Sky faces axe over summer

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Related tags: Sky, United kingdom

Companies pull satellite TV from majority of their pubsPub companies are pulling Sky out of a majority of their outlets over the summer because they...

Companies pull satellite TV from majority of their pubs

Pub companies are pulling Sky out of a majority of their outlets over the summer because they claim the sport offered is not worth the high cost of running the system.

Bass Leisure Retail, Punch Retail and Scottish and Newcastle Retail are among the groups that have chosen to withdraw Sky from pubs over the summer.

Bass Spokesman Bob Cartwright said: "We have pulled Sky out of about 80 per cent of the 725 outlets that did have it because the only attractive sport all summer is the British Lions tour and those matches are on at 10am in the morning. There's no football, which is the major pull and with the costs involved being so high we thought it better to take it out of some pubs."

Mr Cartwright said since 1993 a majority of Bass pubs had seen Sky charges increase from £25 to £870 a month.

"Those charges do not make it worth keeping Sky in the pubs over the summer," he said.

Punch Retail could not confirm exactly how many pubs had withdrawn their Sky subscriptions but a spokesperson said: "We can confirm that we have agreed with Sky to remove Sky TV from some selected outlets during the summer period. However, we are planning to reconnect the service later on in the year."

Scottish and Newcastle Retail said it was reviewing its use of Sky on an individual pub basis. A spokesman confirmed: "We will only retain it in those outlets where customer demand justifies the high cost."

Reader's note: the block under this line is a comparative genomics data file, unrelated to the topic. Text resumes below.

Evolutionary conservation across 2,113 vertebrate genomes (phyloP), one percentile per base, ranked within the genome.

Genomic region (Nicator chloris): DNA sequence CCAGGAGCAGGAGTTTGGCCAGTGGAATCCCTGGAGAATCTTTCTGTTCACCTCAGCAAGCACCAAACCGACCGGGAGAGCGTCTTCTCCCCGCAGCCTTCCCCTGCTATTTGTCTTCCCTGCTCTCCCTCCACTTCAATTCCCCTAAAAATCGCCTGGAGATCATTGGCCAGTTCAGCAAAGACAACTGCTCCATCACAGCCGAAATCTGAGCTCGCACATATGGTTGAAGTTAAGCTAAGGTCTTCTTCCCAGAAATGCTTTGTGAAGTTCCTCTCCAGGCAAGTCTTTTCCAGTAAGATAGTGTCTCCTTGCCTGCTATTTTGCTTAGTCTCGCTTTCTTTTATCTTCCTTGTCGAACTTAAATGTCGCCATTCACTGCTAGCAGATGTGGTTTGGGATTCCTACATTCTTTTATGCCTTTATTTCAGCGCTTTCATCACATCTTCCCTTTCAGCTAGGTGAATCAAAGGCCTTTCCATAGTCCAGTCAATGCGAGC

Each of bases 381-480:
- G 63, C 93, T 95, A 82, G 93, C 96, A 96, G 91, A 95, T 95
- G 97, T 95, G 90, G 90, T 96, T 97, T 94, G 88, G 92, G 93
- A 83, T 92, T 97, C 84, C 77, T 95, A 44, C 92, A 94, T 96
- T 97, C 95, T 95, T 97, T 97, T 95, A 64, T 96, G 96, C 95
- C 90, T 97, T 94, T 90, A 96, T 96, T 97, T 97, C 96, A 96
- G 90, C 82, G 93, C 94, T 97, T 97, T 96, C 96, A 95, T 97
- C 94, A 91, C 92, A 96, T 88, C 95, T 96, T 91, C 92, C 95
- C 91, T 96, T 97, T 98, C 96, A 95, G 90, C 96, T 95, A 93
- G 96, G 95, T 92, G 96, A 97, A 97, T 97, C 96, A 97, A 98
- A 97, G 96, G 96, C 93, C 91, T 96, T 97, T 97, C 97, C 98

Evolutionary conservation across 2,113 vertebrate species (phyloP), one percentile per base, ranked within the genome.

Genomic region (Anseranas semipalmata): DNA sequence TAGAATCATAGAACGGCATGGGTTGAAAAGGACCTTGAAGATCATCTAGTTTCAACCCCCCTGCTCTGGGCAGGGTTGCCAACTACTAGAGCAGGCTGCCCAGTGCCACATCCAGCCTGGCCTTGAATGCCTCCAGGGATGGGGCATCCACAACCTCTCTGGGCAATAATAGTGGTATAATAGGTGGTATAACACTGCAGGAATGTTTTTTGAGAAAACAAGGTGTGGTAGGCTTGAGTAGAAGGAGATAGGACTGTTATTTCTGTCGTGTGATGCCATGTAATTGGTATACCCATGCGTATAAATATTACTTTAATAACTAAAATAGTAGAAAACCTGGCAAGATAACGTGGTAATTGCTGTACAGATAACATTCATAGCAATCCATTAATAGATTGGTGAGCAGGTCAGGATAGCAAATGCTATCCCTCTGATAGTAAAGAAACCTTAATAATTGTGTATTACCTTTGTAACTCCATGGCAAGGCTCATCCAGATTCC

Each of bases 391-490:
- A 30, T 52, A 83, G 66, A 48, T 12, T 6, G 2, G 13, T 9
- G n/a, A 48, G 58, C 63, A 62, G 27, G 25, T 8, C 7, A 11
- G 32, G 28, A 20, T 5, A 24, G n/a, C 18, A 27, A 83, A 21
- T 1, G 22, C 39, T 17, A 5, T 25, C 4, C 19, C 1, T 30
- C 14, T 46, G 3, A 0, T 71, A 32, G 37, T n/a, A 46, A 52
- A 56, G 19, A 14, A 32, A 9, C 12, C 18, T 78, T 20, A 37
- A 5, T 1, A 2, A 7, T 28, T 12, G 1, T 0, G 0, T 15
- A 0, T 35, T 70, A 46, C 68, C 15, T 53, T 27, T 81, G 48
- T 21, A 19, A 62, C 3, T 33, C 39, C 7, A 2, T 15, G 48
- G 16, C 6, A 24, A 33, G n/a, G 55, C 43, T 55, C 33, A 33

Sky operates under a monthly contract scheme which means businesses only have to give 30 days notice to unsubscribe, although they do face a reconnection charge. Pub companies believe paying this charge is worth the savings they will make by withdrawing Sky from certain outlets over the summer.

The Publican Newspaper's Market Report 2000 showed that nearly two thirds of pubs had satellite television, but most licensees were grudging subscribers resenting the high costs involved but acknowledging the asset it could be to their business.

Nobody from Sky was available for comment.Meanwhile new digital sports channel ITVDigital is making good progress prior to its launch later this summer.

Spokesman Andrew Marre said: "It's all going very well. Brewers and pub companies are showing a great deal of interest."

The Office of Fair Trading, which is investigating Sky's domination of the market, has extended its enquiry until September. Sky could be fined tens of millions of pounds or face being broken up if it is found guilty of anti-competitive behaviour.

Related topics: Sport

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